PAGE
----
“Damn him!” I slam the table so hard my hand hurts. “How can he do that? Bloody idiot of a man!” I go on, muttering a number of creative expletives before returning to my editing.
“You wrote that,” my husband protests mildly from his side of the table. “And will you stop whacking at the table like that? I’m trying to work here.”
“Still; he needs someone to shake some sense into him,” I say.
“Well then do that; you’re the author, no?” My husband gives me an amused look.
“It’s not that simple,” I tell him.
From his place in my manuscript, Matthew grins up at me, quite unrepentant. I wag my finger at him. I might not be able to change this particular scene, (and I must admit I love it when he goes a bit brutish now and then. I’m not entirely sure Alex agrees with me – at least not at present. She glares at Matthew as if considering just what part of his anatomy she intends to run through with a red hot needle) but beware, Matthew Graham. I do hold the quill here, and life in the seventeenth century can be very, very tough. Like how about doing a stint in gaol, hey? Or maybe end up at the pillory?
“You wouldn’t,” Matthew says, that cheeky grin wiped off his face.
“Try me,” I threaten, before running a bright red line through an excessive comma.
It’s actually quite strange, this writing thing. In general,I start out with a couple of very graphic scenes in my head, I have a notion of where the story is set, who my protagonists are and roughly how things will end. Okay, so I’m working on a series, which makes the protagonist part relatively easy (no matter that both Matthew and Alex are obstinate to a fault, I still love them to bits. Mostly.) However, as the story progresses, my leading man and woman have developed somewhat differently from what I originally expected them to do. Matthew, f.ex, is a devout man for whom God is a constant presence in his life. That wasn’t how he first popped into my head, let me tell you. And as to Alex, I am quite amazed by how fiercely and protectively she loves this man of hers (He basks in it – all men bask in their woman’s love) and how generously she forgives him some of his transgressions. If it were me… I slam the table yet again, telling Matthew in no uncertain terms that he can be quite the cad at times. He winks, waves at me and saunters off to mend his fences with Alex.
As a consequence of my character’s unexpected addition of new virtues and vices, I quite often find myself in a quandary. That original scene, so visual, so forceful, so … heck, so perfect, has to be rewritten – or scrapped – as it no longer rings true. Aagh! Hair-tearing time, let me tell you.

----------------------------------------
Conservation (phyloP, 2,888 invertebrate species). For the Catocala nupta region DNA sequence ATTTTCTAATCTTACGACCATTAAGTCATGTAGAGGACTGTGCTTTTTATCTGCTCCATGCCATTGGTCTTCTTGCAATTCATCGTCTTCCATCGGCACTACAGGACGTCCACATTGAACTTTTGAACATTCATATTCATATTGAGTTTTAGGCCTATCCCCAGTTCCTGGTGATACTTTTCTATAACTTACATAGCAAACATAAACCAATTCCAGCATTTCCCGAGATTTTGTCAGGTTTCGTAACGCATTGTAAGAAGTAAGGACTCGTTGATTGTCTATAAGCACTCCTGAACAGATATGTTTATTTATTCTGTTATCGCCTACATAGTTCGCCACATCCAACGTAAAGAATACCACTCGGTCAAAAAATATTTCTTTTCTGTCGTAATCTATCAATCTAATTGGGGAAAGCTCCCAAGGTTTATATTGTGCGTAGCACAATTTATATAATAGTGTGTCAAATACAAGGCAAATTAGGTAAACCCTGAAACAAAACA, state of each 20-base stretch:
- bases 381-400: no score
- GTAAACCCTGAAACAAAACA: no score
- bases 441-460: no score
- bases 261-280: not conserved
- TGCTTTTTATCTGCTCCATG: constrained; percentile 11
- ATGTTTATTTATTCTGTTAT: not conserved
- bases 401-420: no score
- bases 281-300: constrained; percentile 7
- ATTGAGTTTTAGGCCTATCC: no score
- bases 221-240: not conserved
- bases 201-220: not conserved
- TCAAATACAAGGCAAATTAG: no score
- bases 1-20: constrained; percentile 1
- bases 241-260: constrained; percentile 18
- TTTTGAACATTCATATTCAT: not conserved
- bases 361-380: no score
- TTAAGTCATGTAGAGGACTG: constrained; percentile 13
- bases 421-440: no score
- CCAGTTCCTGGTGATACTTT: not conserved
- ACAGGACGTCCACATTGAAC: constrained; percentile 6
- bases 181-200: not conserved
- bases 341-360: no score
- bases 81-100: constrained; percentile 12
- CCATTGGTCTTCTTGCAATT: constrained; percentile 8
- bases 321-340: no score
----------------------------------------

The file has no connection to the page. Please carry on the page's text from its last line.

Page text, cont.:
“Well I told you it wouldn’t work,” Alex says from where she’s perched on a dry stone wall.
“It did work; until you changed,” I bite back.
“I haven’t changed,” she laughs, “I’ve become consistent, and credible, and well rounded.”
She has a point. Characters tend to spring to life as caricatures, far too much black and white, way too few shades of grey. And they come with question marks; do they like apples? Are they allergic to wool (most unfortunate if you’re living in the seventeenth century), can they read, did they have a good relationship with their parents, can they swim, do they bray like donkeys when they laugh (Nope. Phew…) etc. etc. etc.
So maybe it’s no wonder the plot needs to be rewritten. Picture f.ex that the original story line calls for a scene in an apple orchard. The trees are heavy with fruit, it’s an early September morning when glittering dew decorated the grass like a multitude of miniature diamonds, and here they come, the protagonists. He rises on his toes, picks a picture perfect apple and polishes it on his shirt sleeve before extending it to her.
“I hate apples,” she says. WHAT??? Cut, cut.
“You love apples,” I hiss.
“No I don’t. They give me a stomach ache.” She scowls. “And how would you know what I like?”
“How? Well maybe because I invented you in the first place!”
She gives me a sly grin. “You think you did. But maybe it’s the other way round, maybe I’m using YOU to tell my story, not you using ME to tell yours.” Umm. This leads to some moments of rather severe existential angst before I conclude I’m the one who exists. Well, I think I am, even if I keep on hearing my favourite Spanish verse ringing in my head, the one about life being nothing but a dream.
Anyway; conclusion of the above is that the apple orchard scene, no matter the vibrancy of the descriptions, has to go. I’m fortunate in that it isn’t a pivotal scene – not this time. And all in all, my main characters tend to collaborate with my plot line more than they obstruct it – which just goes to prove that it was me inventing them and not the other way around, right? Right? From the depth of my manuscript comes a peal of teasing laughter and I hear Alex softly declaiming:
“¿Qué es la vida? Un frenesí.
¿Qué es la vida? Una ilusión,
una sombra, una ficción,
y el mayor bien es pequeño;
que toda la vida es sueño,
y los sueños, sueños son.”
Damn! I shouldn’t have given her a Spanish mother!
P.S. The verse above is from La Vida es Sueño by Calderón de la Barca